He was both in and out the night. There was a sound out that could be human and
could be animal. His skin itched. His face was a prior event. I took him into the
room, where the windows had been closed and the curtains pulled shut. These were
either our last days in Madrid or our first hours in St. Louis. He said there had been
a telephone message, but the person was both in and out of sleep. At this point
in my life, I always had another pair of clothes in my briefcase. I heard the
whispers. They came in pairs, like hands in the breeze. In an alley in St. Louis.
On a street in Baltimore. Our backs turned to the pigeons and the pink diseases
and the yellow diseases and the moths that came out at the appropriate moment to
haunt our left ears. It took him hours to put on the tuxedo since the phone kept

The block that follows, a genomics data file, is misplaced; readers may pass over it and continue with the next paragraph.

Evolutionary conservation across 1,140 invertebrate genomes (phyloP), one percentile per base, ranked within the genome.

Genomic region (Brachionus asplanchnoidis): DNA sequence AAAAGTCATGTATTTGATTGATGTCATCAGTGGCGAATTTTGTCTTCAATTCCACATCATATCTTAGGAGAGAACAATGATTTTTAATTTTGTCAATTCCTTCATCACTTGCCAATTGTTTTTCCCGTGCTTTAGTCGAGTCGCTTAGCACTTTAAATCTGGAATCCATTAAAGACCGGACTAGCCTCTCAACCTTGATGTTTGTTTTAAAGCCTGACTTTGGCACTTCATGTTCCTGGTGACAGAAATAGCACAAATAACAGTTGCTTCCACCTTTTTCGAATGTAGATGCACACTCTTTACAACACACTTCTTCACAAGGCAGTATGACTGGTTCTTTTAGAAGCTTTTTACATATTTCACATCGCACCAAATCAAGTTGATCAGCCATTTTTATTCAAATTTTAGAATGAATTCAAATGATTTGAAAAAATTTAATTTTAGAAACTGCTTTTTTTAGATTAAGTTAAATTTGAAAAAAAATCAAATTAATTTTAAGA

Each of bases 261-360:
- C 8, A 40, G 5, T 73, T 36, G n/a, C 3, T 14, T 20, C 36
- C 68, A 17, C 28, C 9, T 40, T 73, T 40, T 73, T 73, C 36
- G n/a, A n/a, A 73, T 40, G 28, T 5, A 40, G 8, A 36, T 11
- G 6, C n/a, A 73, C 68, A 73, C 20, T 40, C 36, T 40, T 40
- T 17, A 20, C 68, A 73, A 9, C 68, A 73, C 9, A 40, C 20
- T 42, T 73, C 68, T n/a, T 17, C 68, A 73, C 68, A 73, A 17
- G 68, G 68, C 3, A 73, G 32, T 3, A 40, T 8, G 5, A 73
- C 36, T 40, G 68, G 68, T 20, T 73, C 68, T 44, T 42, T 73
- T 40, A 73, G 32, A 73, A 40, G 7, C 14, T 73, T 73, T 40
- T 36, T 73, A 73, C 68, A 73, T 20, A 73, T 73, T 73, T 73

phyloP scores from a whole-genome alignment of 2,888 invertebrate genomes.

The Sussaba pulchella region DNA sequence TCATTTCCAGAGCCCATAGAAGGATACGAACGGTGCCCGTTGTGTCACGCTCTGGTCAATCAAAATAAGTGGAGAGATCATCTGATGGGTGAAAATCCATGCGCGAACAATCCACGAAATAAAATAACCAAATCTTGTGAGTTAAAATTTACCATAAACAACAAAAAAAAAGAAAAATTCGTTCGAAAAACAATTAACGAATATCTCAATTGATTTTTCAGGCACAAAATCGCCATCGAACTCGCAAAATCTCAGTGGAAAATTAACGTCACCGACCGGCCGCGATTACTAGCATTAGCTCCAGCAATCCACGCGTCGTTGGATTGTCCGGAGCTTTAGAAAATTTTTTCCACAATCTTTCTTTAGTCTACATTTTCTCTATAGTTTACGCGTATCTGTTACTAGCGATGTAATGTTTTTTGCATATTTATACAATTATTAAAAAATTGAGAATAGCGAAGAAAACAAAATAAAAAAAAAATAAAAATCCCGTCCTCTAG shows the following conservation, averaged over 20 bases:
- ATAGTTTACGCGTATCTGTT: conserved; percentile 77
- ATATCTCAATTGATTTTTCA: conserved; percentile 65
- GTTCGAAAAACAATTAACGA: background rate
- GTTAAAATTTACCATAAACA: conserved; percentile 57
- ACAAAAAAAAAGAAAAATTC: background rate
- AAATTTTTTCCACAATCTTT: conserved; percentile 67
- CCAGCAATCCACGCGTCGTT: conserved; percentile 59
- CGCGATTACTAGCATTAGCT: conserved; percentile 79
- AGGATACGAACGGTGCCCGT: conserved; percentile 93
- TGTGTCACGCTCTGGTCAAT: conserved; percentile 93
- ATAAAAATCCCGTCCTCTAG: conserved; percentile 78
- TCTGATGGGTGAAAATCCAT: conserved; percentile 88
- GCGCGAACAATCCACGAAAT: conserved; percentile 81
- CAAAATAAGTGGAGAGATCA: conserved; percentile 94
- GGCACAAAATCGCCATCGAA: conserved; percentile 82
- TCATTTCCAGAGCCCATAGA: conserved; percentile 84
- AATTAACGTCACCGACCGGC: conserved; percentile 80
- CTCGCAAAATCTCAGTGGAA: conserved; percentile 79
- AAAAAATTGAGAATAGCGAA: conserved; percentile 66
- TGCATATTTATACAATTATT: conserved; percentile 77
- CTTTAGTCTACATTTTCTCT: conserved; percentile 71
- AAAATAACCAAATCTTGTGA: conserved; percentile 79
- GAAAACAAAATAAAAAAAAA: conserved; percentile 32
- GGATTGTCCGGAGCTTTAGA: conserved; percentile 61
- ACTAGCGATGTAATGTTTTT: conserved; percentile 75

ringing and the door kept knocking. She had asked him to lie face down and count
to nine. The dog barked, as did several humans. It was a night none of us would
discuss later. A night of amnesia and yellow minutes and curtains no one had
touched in years. I counted to nine and left St. Louis. She raised the gun to the
window that looked out into St. Louis. From three blocks over, a sound. A dance
club with its back to the street, music spilling from its jaws.
JAMES PATE is a poet, fiction writer, and experimental filmmaker. His work has appeared in the Black Warrior Review, Rhino, Cream City Review, Harpur Palate, storySouth, and the Blue Mesa Review, among other places. He blogs at Montevidayo, and his new book of poetry is The Fassbinder Diaries (Civil Coping Mechanisms).